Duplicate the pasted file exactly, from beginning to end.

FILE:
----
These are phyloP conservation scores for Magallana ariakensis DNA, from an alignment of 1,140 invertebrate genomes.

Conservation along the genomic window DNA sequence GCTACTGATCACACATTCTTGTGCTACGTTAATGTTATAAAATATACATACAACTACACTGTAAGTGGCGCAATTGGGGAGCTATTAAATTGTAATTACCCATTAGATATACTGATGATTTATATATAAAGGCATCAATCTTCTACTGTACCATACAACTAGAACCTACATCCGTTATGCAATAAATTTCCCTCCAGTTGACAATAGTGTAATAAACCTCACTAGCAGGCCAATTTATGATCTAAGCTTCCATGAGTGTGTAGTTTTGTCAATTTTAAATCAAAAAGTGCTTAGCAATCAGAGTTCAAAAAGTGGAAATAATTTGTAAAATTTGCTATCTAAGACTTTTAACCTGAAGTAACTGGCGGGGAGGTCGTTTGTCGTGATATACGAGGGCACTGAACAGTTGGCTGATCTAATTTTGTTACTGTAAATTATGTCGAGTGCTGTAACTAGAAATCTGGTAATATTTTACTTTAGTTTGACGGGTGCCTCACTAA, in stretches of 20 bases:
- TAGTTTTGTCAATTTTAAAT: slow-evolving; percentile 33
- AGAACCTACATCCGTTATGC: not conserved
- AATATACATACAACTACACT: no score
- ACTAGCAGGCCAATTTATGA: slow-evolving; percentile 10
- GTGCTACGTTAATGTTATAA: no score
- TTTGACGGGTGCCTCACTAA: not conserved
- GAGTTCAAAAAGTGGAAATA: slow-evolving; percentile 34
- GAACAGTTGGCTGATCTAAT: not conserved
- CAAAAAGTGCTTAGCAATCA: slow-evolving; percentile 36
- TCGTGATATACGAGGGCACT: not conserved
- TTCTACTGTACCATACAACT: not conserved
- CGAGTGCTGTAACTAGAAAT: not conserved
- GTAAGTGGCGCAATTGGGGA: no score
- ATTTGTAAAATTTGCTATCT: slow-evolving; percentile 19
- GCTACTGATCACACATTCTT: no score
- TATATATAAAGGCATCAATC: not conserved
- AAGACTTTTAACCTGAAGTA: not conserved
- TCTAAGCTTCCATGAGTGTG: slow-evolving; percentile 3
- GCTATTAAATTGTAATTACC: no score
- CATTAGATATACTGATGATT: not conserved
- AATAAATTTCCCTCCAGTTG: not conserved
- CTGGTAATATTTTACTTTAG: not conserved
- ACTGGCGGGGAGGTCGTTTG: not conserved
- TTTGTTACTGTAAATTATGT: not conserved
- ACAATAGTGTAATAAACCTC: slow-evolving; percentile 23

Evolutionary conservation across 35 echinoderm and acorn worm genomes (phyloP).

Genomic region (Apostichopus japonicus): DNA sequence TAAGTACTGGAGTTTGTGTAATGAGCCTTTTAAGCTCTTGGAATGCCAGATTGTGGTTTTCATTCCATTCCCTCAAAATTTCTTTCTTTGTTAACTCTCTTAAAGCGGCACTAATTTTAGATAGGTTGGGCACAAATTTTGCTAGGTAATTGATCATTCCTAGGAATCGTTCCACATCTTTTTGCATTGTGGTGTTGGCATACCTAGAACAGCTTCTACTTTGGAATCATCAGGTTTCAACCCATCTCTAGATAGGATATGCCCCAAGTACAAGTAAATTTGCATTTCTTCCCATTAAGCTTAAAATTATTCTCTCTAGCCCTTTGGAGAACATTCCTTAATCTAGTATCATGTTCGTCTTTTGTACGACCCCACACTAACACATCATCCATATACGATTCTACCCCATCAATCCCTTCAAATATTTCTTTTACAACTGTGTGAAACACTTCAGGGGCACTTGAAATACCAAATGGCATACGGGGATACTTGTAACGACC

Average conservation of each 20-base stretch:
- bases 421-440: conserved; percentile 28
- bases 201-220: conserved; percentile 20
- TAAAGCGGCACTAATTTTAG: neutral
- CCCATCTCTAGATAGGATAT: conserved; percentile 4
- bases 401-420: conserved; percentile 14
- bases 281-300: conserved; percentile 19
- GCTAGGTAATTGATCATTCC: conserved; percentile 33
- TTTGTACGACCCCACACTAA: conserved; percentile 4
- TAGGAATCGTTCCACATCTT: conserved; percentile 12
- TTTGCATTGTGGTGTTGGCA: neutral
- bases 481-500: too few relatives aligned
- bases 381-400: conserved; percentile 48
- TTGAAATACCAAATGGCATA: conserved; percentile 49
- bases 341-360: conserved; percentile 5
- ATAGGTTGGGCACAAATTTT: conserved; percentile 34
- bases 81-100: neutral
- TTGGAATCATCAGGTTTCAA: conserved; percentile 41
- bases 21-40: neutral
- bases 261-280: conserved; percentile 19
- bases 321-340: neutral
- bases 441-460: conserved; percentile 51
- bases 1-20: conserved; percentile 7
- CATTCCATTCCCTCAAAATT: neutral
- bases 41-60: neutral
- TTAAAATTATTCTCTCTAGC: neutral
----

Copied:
These are phyloP conservation scores for Magallana ariakensis DNA, from an alignment of 1,140 invertebrate genomes.

Conservation along the genomic window DNA sequence GCTACTGATCACACATTCTTGTGCTACGTTAATGTTATAAAATATACATACAACTACACTGTAAGTGGCGCAATTGGGGAGCTATTAAATTGTAATTACCCATTAGATATACTGATGATTTATATATAAAGGCATCAATCTTCTACTGTACCATACAACTAGAACCTACATCCGTTATGCAATAAATTTCCCTCCAGTTGACAATAGTGTAATAAACCTCACTAGCAGGCCAATTTATGATCTAAGCTTCCATGAGTGTGTAGTTTTGTCAATTTTAAATCAAAAAGTGCTTAGCAATCAGAGTTCAAAAAGTGGAAATAATTTGTAAAATTTGCTATCTAAGACTTTTAACCTGAAGTAACTGGCGGGGAGGTCGTTTGTCGTGATATACGAGGGCACTGAACAGTTGGCTGATCTAATTTTGTTACTGTAAATTATGTCGAGTGCTGTAACTAGAAATCTGGTAATATTTTACTTTAGTTTGACGGGTGCCTCACTAA, in stretches of 20 bases:
- TAGTTTTGTCAATTTTAAAT: slow-evolving; percentile 33
- AGAACCTACATCCGTTATGC: not conserved
- AATATACATACAACTACACT: no score
- ACTAGCAGGCCAATTTATGA: slow-evolving; percentile 10
- GTGCTACGTTAATGTTATAA: no score
- TTTGACGGGTGCCTCACTAA: not conserved
- GAGTTCAAAAAGTGGAAATA: slow-evolving; percentile 34
- GAACAGTTGGCTGATCTAAT: not conserved
- CAAAAAGTGCTTAGCAATCA: slow-evolving; percentile 36
- TCGTGATATACGAGGGCACT: not conserved
- TTCTACTGTACCATACAACT: not conserved
- CGAGTGCTGTAACTAGAAAT: not conserved
- GTAAGTGGCGCAATTGGGGA: no score
- ATTTGTAAAATTTGCTATCT: slow-evolving; percentile 19
- GCTACTGATCACACATTCTT: no score
- TATATATAAAGGCATCAATC: not conserved
- AAGACTTTTAACCTGAAGTA: not conserved
- TCTAAGCTTCCATGAGTGTG: slow-evolving; percentile 3
- GCTATTAAATTGTAATTACC: no score
- CATTAGATATACTGATGATT: not conserved
- AATAAATTTCCCTCCAGTTG: not conserved
- CTGGTAATATTTTACTTTAG: not conserved
- ACTGGCGGGGAGGTCGTTTG: not conserved
- TTTGTTACTGTAAATTATGT: not conserved
- ACAATAGTGTAATAAACCTC: slow-evolving; percentile 23

Evolutionary conservation across 35 echinoderm and acorn worm genomes (phyloP).

Genomic region (Apostichopus japonicus): DNA sequence TAAGTACTGGAGTTTGTGTAATGAGCCTTTTAAGCTCTTGGAATGCCAGATTGTGGTTTTCATTCCATTCCCTCAAAATTTCTTTCTTTGTTAACTCTCTTAAAGCGGCACTAATTTTAGATAGGTTGGGCACAAATTTTGCTAGGTAATTGATCATTCCTAGGAATCGTTCCACATCTTTTTGCATTGTGGTGTTGGCATACCTAGAACAGCTTCTACTTTGGAATCATCAGGTTTCAACCCATCTCTAGATAGGATATGCCCCAAGTACAAGTAAATTTGCATTTCTTCCCATTAAGCTTAAAATTATTCTCTCTAGCCCTTTGGAGAACATTCCTTAATCTAGTATCATGTTCGTCTTTTGTACGACCCCACACTAACACATCATCCATATACGATTCTACCCCATCAATCCCTTCAAATATTTCTTTTACAACTGTGTGAAACACTTCAGGGGCACTTGAAATACCAAATGGCATACGGGGATACTTGTAACGACC

Average conservation of each 20-base stretch:
- bases 421-440: conserved; percentile 28
- bases 201-220: conserved; percentile 20
- TAAAGCGGCACTAATTTTAG: neutral
- CCCATCTCTAGATAGGATAT: conserved; percentile 4
- bases 401-420: conserved; percentile 14
- bases 281-300: conserved; percentile 19
- GCTAGGTAATTGATCATTCC: conserved; percentile 33
- TTTGTACGACCCCACACTAA: conserved; percentile 4
- TAGGAATCGTTCCACATCTT: conserved; percentile 12
- TTTGCATTGTGGTGTTGGCA: neutral
- bases 481-500: too few relatives aligned
- bases 381-400: conserved; percentile 48
- TTGAAATACCAAATGGCATA: conserved; percentile 49
- bases 341-360: conserved; percentile 5
- ATAGGTTGGGCACAAATTTT: conserved; percentile 34
- bases 81-100: neutral
- TTGGAATCATCAGGTTTCAA: conserved; percentile 41
- bases 21-40: neutral
- bases 261-280: conserved; percentile 19
- bases 321-340: neutral
- bases 441-460: conserved; percentile 51
- bases 1-20: conserved; percentile 7
- CATTCCATTCCCTCAAAATT: neutral
- bases 41-60: neutral
- TTAAAATTATTCTCTCTAGC: neutral